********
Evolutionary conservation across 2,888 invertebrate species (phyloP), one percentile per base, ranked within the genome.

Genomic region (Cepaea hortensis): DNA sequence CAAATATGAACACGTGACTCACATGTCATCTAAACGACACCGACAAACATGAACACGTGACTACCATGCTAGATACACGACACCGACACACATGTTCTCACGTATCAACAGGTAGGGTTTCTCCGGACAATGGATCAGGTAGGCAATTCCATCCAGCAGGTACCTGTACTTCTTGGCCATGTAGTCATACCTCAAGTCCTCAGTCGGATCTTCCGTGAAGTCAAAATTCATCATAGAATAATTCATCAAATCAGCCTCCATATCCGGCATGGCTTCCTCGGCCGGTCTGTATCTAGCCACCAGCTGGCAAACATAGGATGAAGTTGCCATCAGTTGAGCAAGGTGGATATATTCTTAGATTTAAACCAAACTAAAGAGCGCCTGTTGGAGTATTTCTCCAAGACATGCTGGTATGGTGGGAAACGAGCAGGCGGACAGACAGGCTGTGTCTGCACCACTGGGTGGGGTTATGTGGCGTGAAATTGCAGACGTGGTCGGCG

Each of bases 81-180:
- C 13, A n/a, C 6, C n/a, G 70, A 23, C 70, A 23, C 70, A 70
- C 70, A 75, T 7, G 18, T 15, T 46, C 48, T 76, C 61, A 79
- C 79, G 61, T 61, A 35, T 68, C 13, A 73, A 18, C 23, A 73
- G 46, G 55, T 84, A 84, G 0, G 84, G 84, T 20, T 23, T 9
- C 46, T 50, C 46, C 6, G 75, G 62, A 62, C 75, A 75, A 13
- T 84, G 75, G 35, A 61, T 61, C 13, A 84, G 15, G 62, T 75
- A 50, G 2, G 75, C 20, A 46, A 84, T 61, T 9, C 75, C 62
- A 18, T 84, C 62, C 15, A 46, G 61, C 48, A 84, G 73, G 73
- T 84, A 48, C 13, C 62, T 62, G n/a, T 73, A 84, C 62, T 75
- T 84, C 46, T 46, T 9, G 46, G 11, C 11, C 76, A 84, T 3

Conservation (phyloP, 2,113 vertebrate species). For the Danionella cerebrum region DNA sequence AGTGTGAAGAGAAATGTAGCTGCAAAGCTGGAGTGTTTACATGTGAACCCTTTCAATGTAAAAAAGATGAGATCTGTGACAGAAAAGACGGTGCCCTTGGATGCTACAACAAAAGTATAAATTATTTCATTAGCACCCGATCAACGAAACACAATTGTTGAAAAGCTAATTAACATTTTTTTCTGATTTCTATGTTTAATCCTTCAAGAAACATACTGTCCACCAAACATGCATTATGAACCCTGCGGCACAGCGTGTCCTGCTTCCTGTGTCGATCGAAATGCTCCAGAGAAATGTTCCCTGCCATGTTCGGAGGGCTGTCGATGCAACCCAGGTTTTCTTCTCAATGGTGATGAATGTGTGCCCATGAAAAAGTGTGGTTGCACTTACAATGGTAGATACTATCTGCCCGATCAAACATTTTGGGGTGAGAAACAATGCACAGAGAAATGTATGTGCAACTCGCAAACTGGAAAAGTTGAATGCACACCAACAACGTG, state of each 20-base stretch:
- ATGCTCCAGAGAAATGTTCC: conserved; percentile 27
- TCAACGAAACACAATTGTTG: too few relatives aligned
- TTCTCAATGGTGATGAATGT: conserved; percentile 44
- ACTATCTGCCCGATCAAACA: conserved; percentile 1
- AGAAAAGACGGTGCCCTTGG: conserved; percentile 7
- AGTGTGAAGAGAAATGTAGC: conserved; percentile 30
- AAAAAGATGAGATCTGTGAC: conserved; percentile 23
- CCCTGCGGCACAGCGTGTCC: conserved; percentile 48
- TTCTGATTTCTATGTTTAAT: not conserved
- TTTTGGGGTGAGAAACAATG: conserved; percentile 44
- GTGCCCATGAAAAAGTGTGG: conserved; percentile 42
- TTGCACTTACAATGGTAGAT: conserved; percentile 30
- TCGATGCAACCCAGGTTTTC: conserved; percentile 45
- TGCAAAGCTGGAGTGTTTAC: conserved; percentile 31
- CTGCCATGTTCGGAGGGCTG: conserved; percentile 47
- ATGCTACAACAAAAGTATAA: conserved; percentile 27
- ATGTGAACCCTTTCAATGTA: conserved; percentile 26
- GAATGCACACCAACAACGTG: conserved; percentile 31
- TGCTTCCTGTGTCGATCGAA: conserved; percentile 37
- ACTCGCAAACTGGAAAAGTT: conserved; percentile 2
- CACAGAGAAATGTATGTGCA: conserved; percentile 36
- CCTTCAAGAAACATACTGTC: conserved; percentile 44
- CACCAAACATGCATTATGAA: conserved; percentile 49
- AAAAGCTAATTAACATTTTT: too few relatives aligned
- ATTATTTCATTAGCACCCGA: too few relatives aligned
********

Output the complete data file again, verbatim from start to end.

Evolutionary conservation across 2,888 invertebrate species (phyloP), one percentile per base, ranked within the genome.

Genomic region (Cepaea hortensis): DNA sequence CAAATATGAACACGTGACTCACATGTCATCTAAACGACACCGACAAACATGAACACGTGACTACCATGCTAGATACACGACACCGACACACATGTTCTCACGTATCAACAGGTAGGGTTTCTCCGGACAATGGATCAGGTAGGCAATTCCATCCAGCAGGTACCTGTACTTCTTGGCCATGTAGTCATACCTCAAGTCCTCAGTCGGATCTTCCGTGAAGTCAAAATTCATCATAGAATAATTCATCAAATCAGCCTCCATATCCGGCATGGCTTCCTCGGCCGGTCTGTATCTAGCCACCAGCTGGCAAACATAGGATGAAGTTGCCATCAGTTGAGCAAGGTGGATATATTCTTAGATTTAAACCAAACTAAAGAGCGCCTGTTGGAGTATTTCTCCAAGACATGCTGGTATGGTGGGAAACGAGCAGGCGGACAGACAGGCTGTGTCTGCACCACTGGGTGGGGTTATGTGGCGTGAAATTGCAGACGTGGTCGGCG

Each of bases 81-180:
- C 13, A n/a, C 6, C n/a, G 70, A 23, C 70, A 23, C 70, A 70
- C 70, A 75, T 7, G 18, T 15, T 46, C 48, T 76, C 61, A 79
- C 79, G 61, T 61, A 35, T 68, C 13, A 73, A 18, C 23, A 73
- G 46, G 55, T 84, A 84, G 0, G 84, G 84, T 20, T 23, T 9
- C 46, T 50, C 46, C 6, G 75, G 62, A 62, C 75, A 75, A 13
- T 84, G 75, G 35, A 61, T 61, C 13, A 84, G 15, G 62, T 75
- A 50, G 2, G 75, C 20, A 46, A 84, T 61, T 9, C 75, C 62
- A 18, T 84, C 62, C 15, A 46, G 61, C 48, A 84, G 73, G 73
- T 84, A 48, C 13, C 62, T 62, G n/a, T 73, A 84, C 62, T 75
- T 84, C 46, T 46, T 9, G 46, G 11, C 11, C 76, A 84, T 3

Conservation (phyloP, 2,113 vertebrate species). For the Danionella cerebrum region DNA sequence AGTGTGAAGAGAAATGTAGCTGCAAAGCTGGAGTGTTTACATGTGAACCCTTTCAATGTAAAAAAGATGAGATCTGTGACAGAAAAGACGGTGCCCTTGGATGCTACAACAAAAGTATAAATTATTTCATTAGCACCCGATCAACGAAACACAATTGTTGAAAAGCTAATTAACATTTTTTTCTGATTTCTATGTTTAATCCTTCAAGAAACATACTGTCCACCAAACATGCATTATGAACCCTGCGGCACAGCGTGTCCTGCTTCCTGTGTCGATCGAAATGCTCCAGAGAAATGTTCCCTGCCATGTTCGGAGGGCTGTCGATGCAACCCAGGTTTTCTTCTCAATGGTGATGAATGTGTGCCCATGAAAAAGTGTGGTTGCACTTACAATGGTAGATACTATCTGCCCGATCAAACATTTTGGGGTGAGAAACAATGCACAGAGAAATGTATGTGCAACTCGCAAACTGGAAAAGTTGAATGCACACCAACAACGTG, state of each 20-base stretch:
- ATGCTCCAGAGAAATGTTCC: conserved; percentile 27
- TCAACGAAACACAATTGTTG: too few relatives aligned
- TTCTCAATGGTGATGAATGT: conserved; percentile 44
- ACTATCTGCCCGATCAAACA: conserved; percentile 1
- AGAAAAGACGGTGCCCTTGG: conserved; percentile 7
- AGTGTGAAGAGAAATGTAGC: conserved; percentile 30
- AAAAAGATGAGATCTGTGAC: conserved; percentile 23
- CCCTGCGGCACAGCGTGTCC: conserved; percentile 48
- TTCTGATTTCTATGTTTAAT: not conserved
- TTTTGGGGTGAGAAACAATG: conserved; percentile 44
- GTGCCCATGAAAAAGTGTGG: conserved; percentile 42
- TTGCACTTACAATGGTAGAT: conserved; percentile 30
- TCGATGCAACCCAGGTTTTC: conserved; percentile 45
- TGCAAAGCTGGAGTGTTTAC: conserved; percentile 31
- CTGCCATGTTCGGAGGGCTG: conserved; percentile 47
- ATGCTACAACAAAAGTATAA: conserved; percentile 27
- ATGTGAACCCTTTCAATGTA: conserved; percentile 26
- GAATGCACACCAACAACGTG: conserved; percentile 31
- TGCTTCCTGTGTCGATCGAA: conserved; percentile 37
- ACTCGCAAACTGGAAAAGTT: conserved; percentile 2
- CACAGAGAAATGTATGTGCA: conserved; percentile 36
- CCTTCAAGAAACATACTGTC: conserved; percentile 44
- CACCAAACATGCATTATGAA: conserved; percentile 49
- AAAAGCTAATTAACATTTTT: too few relatives aligned
- ATTATTTCATTAGCACCCGA: too few relatives aligned